Last month a reader contacted me about a pack bag for a Seek Outside frame, mentioning these bags as inspiration. Primary use for the pack would be elk hunting in the Olympics, with capacity and simplicity as main design priorities, along with side pockets which would hold a sizeable tripod and 80mm+ objective spotting scope. After some discussion, we agreed that I’d try to thread the needle and make side pockets which could both hold these hefty optics, and provide on the fly access to water bottles, backpacking style.
This was a enjoyable project, being in essence the 6th or 7th refinement of a set of dimensions I’ve settled on as ideal for an expedition pack, while tweaking features and materials based on experience. Hunting, and then packing, elk in coastal rainforest is one of the more demanding activities I can imagine in terms of pack durability and weatherproofing, making the excellent X50 tactical fabric (in ranger green) an easy choice. In the tactical series the x-ply is a kevlar thread, and far flatter than the traditional dacron, in theory removing it as an abrasion point. Is does add tear strength, though I can’t see this being useful in the field given the toughness of the face fabric. The base reinforcement is 500D Cordura, and wraps up the top a few inches for max security while sliding down talus and alder thickets.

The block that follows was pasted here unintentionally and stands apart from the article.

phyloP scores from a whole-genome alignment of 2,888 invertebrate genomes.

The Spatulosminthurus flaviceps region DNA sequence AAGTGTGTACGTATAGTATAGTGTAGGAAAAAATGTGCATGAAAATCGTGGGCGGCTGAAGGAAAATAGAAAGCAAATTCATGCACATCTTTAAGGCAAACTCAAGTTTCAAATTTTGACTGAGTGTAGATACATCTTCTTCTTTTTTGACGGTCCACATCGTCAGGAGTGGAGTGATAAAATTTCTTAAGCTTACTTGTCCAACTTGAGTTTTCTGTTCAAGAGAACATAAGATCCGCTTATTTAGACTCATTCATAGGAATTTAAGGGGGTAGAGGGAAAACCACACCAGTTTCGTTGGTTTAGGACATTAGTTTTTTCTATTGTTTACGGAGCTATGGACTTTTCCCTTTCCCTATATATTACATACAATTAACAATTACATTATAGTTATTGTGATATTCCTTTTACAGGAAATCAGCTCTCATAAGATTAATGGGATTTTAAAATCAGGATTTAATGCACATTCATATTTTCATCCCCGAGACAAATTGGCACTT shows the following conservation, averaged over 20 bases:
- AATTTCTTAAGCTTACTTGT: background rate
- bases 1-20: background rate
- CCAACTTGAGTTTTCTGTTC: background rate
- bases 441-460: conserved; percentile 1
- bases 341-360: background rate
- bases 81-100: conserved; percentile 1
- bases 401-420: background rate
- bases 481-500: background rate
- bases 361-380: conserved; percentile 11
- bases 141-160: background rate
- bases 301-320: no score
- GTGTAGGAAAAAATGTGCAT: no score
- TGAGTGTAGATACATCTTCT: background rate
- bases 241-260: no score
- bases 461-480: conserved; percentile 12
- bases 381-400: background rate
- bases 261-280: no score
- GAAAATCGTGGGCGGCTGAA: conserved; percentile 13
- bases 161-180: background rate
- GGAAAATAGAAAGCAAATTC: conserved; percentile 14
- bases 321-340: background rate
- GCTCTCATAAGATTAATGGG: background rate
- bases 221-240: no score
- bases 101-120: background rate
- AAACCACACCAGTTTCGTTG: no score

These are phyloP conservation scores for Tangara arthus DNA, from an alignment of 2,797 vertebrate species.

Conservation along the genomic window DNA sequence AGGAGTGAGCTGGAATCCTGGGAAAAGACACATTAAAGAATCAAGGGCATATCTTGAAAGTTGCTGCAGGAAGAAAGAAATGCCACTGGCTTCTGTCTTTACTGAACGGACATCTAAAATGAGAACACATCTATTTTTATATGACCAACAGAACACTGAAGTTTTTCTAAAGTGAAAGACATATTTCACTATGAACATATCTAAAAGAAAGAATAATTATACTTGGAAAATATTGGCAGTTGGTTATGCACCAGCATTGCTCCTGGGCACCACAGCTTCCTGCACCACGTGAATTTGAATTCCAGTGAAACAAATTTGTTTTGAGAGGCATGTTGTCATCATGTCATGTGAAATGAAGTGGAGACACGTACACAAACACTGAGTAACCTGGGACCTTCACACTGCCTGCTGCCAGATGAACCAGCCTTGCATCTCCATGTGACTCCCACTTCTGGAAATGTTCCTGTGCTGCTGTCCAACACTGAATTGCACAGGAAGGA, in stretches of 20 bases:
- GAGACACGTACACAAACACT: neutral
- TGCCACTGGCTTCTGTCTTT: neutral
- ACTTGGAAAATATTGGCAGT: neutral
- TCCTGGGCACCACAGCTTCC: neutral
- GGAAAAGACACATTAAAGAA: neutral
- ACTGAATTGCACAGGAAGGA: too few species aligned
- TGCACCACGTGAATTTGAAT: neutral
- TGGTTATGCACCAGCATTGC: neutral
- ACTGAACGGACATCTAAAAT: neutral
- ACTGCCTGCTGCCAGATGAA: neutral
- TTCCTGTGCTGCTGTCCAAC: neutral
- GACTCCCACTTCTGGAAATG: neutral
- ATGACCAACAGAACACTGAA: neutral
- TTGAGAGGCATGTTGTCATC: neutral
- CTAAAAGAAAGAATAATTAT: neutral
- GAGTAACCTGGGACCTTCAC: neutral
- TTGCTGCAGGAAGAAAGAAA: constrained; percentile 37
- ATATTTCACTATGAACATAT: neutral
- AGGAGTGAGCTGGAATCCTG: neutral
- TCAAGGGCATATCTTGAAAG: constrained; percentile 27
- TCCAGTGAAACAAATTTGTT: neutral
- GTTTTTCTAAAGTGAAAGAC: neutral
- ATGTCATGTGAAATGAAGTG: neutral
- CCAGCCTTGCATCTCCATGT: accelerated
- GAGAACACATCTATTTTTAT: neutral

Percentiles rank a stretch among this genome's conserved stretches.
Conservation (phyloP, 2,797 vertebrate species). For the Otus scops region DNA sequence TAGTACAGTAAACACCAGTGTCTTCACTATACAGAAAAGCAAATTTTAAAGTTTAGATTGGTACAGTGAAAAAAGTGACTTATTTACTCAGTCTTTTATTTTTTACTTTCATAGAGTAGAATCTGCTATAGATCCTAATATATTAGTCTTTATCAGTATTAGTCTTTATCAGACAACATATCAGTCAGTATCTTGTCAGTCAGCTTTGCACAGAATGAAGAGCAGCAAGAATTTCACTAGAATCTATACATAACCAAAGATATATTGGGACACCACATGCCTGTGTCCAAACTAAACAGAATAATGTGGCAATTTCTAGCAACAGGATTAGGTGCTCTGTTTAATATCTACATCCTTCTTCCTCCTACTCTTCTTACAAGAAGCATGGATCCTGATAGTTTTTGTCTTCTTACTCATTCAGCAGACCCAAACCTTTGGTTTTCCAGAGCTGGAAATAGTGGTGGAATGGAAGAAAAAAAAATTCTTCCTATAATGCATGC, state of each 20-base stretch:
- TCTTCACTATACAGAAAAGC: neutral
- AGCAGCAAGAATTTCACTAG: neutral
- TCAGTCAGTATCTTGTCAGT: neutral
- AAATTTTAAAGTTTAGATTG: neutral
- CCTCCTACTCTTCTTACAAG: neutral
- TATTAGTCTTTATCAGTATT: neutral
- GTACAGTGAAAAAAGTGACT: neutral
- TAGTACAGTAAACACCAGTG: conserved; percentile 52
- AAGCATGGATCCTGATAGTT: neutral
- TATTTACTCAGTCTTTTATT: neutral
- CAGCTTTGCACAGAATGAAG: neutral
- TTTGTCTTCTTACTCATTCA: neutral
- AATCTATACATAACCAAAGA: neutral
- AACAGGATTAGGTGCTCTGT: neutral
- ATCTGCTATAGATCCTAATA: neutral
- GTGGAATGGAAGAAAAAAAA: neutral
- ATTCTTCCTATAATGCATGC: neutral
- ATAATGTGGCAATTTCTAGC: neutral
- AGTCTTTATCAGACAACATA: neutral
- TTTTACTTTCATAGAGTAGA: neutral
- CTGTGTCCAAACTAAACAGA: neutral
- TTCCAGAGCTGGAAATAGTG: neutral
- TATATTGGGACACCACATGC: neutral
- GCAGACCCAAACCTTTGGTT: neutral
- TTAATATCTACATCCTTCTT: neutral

Side pockets are 500D Cordura, and 20 inches tall on the front face. They attach to the uppermost compression strap, and are fully dimensioned with square bases, 5 inches deep on the front edge, 4 inches on the user edge. I don’t own a big eye, but as seen below they swallow two 48oz nalgenes with room for at least another, when the main bag is crammed full.
Bag dimensions are almost identical to the packs in the bison post; 42 inch lower circumference (8 inch depth), 50 inch upper circumference (12-13 inch depth), and a 40-42 inch unrolled height against the user. This large amount of upward taper makes the ~90 liter at full height bag more like 55 liters when rolled all the way to the top of the frame. This makes a smaller load less floppy, and enhances carry in meat shelf mode, as the lower part of the bag can’t get cantilevered that far out from your back. The customer asked, in response to my commenting that this was a moderately large bag, what one could do to make a pack even bigger. A lower circumference approaching 50 inches would add a huge amount of volume, and you could certainly make the bag taller, which I’ve never tried. Presumably even with stiff xpac fabric and a roll top, at some point you reach a literal tipping point where stability goes downhill. With Seek frames you can stack extensions, and a custom job on a 30 inch frame could probably get close to 50 inches without issue, in the process truly getting into bivy bag territory.
Truly custom pack building is the most satisfying type, as well as the most nerve wracking. Perhaps with enough experience I’ll cease to worry so much about meeting expectations with brand new designs, though at that point the fun level might decline in tandem. For the moment it’s hard to resist adding a personal anxiety tax each time I agree to such a project.
And hey, it’s September. Time to go sheep hunting (in only a few days). Almost sad I won’t be getting this bag dirty myself.